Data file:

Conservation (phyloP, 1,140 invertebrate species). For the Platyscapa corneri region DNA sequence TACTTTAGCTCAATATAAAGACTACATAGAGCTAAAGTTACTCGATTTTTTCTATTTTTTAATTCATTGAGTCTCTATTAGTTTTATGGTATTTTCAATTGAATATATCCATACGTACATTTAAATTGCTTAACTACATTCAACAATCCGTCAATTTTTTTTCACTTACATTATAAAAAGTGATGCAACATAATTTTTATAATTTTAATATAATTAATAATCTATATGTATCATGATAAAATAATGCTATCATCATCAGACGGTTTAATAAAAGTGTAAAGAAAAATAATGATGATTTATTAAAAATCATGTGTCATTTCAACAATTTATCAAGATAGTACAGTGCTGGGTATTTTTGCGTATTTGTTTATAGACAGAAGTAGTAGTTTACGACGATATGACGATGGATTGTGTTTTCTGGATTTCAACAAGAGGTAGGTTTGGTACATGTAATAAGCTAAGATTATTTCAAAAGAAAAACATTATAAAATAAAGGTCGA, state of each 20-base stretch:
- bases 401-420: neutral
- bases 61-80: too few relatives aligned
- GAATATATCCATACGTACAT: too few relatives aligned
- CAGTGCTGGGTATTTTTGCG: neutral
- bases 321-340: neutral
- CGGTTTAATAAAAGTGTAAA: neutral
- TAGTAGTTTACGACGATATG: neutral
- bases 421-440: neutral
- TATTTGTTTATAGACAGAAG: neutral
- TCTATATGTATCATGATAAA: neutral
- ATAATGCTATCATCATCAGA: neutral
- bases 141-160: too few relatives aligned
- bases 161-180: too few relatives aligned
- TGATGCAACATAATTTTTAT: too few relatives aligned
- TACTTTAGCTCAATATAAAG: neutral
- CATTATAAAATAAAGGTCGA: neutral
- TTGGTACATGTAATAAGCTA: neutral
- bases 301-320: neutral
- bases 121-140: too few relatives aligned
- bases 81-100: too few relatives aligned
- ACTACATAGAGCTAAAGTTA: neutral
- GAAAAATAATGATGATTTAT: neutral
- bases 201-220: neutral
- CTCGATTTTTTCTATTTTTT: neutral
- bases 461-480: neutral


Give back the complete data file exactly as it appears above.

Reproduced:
Conservation (phyloP, 1,140 invertebrate species). For the Platyscapa corneri region DNA sequence TACTTTAGCTCAATATAAAGACTACATAGAGCTAAAGTTACTCGATTTTTTCTATTTTTTAATTCATTGAGTCTCTATTAGTTTTATGGTATTTTCAATTGAATATATCCATACGTACATTTAAATTGCTTAACTACATTCAACAATCCGTCAATTTTTTTTCACTTACATTATAAAAAGTGATGCAACATAATTTTTATAATTTTAATATAATTAATAATCTATATGTATCATGATAAAATAATGCTATCATCATCAGACGGTTTAATAAAAGTGTAAAGAAAAATAATGATGATTTATTAAAAATCATGTGTCATTTCAACAATTTATCAAGATAGTACAGTGCTGGGTATTTTTGCGTATTTGTTTATAGACAGAAGTAGTAGTTTACGACGATATGACGATGGATTGTGTTTTCTGGATTTCAACAAGAGGTAGGTTTGGTACATGTAATAAGCTAAGATTATTTCAAAAGAAAAACATTATAAAATAAAGGTCGA, state of each 20-base stretch:
- bases 401-420: neutral
- bases 61-80: too few relatives aligned
- GAATATATCCATACGTACAT: too few relatives aligned
- CAGTGCTGGGTATTTTTGCG: neutral
- bases 321-340: neutral
- CGGTTTAATAAAAGTGTAAA: neutral
- TAGTAGTTTACGACGATATG: neutral
- bases 421-440: neutral
- TATTTGTTTATAGACAGAAG: neutral
- TCTATATGTATCATGATAAA: neutral
- ATAATGCTATCATCATCAGA: neutral
- bases 141-160: too few relatives aligned
- bases 161-180: too few relatives aligned
- TGATGCAACATAATTTTTAT: too few relatives aligned
- TACTTTAGCTCAATATAAAG: neutral
- CATTATAAAATAAAGGTCGA: neutral
- TTGGTACATGTAATAAGCTA: neutral
- bases 301-320: neutral
- bases 121-140: too few relatives aligned
- bases 81-100: too few relatives aligned
- ACTACATAGAGCTAAAGTTA: neutral
- GAAAAATAATGATGATTTAT: neutral
- bases 201-220: neutral
- CTCGATTTTTTCTATTTTTT: neutral
- bases 461-480: neutral